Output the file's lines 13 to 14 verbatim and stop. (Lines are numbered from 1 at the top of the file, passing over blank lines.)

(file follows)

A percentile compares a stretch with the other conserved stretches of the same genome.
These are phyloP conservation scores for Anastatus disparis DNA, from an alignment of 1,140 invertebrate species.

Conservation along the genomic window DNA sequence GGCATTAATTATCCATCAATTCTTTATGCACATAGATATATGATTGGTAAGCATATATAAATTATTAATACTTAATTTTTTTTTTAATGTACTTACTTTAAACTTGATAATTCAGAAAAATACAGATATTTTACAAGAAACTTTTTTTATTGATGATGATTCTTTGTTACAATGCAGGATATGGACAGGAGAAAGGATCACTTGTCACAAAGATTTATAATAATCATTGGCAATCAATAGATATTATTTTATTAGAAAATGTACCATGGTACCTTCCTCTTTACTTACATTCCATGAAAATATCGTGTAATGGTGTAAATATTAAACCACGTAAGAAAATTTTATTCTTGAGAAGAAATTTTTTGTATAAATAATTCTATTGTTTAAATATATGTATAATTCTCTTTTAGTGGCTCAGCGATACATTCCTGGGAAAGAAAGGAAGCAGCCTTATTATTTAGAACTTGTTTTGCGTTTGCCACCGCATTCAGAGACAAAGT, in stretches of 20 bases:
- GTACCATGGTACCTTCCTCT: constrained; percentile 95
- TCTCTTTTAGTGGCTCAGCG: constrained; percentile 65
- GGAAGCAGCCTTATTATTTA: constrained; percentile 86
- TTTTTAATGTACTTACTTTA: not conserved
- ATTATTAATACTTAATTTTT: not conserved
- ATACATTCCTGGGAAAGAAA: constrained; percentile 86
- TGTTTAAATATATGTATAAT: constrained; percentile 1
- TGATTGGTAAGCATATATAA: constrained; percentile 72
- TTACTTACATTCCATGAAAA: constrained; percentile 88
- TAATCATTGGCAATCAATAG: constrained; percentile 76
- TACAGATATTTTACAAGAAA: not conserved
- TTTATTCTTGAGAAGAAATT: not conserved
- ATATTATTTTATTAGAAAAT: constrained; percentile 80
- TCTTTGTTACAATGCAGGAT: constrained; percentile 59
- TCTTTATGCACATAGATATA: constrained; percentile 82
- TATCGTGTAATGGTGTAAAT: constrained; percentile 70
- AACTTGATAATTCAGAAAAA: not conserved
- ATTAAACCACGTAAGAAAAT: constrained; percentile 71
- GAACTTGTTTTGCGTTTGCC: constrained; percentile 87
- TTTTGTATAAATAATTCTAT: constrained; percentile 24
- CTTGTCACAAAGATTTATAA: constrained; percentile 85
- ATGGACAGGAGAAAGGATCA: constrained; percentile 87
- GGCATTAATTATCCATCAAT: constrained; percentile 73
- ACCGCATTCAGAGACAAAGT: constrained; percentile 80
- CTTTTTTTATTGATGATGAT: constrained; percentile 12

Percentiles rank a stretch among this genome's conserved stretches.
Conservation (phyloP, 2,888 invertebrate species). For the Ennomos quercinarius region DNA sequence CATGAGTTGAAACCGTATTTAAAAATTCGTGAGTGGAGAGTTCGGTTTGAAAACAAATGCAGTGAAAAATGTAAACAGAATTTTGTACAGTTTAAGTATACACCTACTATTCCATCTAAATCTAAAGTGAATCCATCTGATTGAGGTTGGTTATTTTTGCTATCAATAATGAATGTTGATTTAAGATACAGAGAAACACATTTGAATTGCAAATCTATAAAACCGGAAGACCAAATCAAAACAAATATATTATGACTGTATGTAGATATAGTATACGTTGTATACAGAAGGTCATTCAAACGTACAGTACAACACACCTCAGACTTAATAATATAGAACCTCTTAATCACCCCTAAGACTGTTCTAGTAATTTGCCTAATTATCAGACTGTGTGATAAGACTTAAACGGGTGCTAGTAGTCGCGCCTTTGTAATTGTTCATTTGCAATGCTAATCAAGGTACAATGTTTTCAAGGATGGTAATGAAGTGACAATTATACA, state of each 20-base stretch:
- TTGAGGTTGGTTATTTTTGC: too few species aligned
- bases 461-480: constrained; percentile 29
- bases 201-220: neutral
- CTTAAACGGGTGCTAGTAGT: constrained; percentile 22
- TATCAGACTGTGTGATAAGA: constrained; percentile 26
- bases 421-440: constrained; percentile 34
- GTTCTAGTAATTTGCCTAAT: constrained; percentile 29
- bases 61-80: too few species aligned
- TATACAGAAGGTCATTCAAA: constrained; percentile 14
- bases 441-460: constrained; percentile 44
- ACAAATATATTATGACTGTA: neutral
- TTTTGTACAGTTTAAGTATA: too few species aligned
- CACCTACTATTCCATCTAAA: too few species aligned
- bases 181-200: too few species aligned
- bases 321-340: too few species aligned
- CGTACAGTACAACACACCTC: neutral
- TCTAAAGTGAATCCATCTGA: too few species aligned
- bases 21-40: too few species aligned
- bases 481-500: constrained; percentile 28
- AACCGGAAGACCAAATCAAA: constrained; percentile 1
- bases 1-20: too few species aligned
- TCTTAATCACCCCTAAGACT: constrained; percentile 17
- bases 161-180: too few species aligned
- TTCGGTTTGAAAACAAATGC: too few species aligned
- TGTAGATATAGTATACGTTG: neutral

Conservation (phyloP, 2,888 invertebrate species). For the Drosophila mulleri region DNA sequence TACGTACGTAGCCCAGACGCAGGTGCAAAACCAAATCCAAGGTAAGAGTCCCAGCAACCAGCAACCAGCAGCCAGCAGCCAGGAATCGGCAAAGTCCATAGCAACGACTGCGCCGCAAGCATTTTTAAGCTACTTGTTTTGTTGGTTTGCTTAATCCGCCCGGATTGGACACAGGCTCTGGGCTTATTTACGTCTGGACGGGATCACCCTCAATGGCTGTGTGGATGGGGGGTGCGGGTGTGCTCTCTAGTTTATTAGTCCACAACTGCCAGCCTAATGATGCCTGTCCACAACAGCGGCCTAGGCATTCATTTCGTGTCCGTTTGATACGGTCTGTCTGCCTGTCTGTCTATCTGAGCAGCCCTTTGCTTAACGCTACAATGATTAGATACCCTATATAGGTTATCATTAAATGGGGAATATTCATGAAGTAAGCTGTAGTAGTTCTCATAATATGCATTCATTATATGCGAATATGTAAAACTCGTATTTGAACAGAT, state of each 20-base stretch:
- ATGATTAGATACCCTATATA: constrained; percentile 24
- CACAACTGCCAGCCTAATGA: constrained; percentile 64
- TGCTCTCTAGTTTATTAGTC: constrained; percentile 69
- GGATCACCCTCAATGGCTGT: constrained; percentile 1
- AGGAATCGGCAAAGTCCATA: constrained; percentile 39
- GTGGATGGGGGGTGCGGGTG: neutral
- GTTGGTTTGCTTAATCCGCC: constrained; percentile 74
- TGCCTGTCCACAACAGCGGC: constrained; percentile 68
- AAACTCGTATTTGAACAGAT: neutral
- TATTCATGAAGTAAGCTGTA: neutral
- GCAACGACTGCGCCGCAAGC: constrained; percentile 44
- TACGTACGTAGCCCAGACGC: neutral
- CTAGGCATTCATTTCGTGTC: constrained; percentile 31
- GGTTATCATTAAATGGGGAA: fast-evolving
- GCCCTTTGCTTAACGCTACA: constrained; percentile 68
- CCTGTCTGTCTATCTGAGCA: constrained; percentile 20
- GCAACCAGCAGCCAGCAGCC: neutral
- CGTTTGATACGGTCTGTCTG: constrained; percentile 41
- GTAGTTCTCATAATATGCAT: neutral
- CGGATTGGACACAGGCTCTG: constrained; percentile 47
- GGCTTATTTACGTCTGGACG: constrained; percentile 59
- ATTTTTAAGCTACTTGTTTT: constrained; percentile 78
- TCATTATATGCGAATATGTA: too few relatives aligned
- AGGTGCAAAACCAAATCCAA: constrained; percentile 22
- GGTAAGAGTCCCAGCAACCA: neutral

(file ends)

- TAATCATTGGCAATCAATAG: constrained; percentile 76
- TACAGATATTTTACAAGAAA: not conserved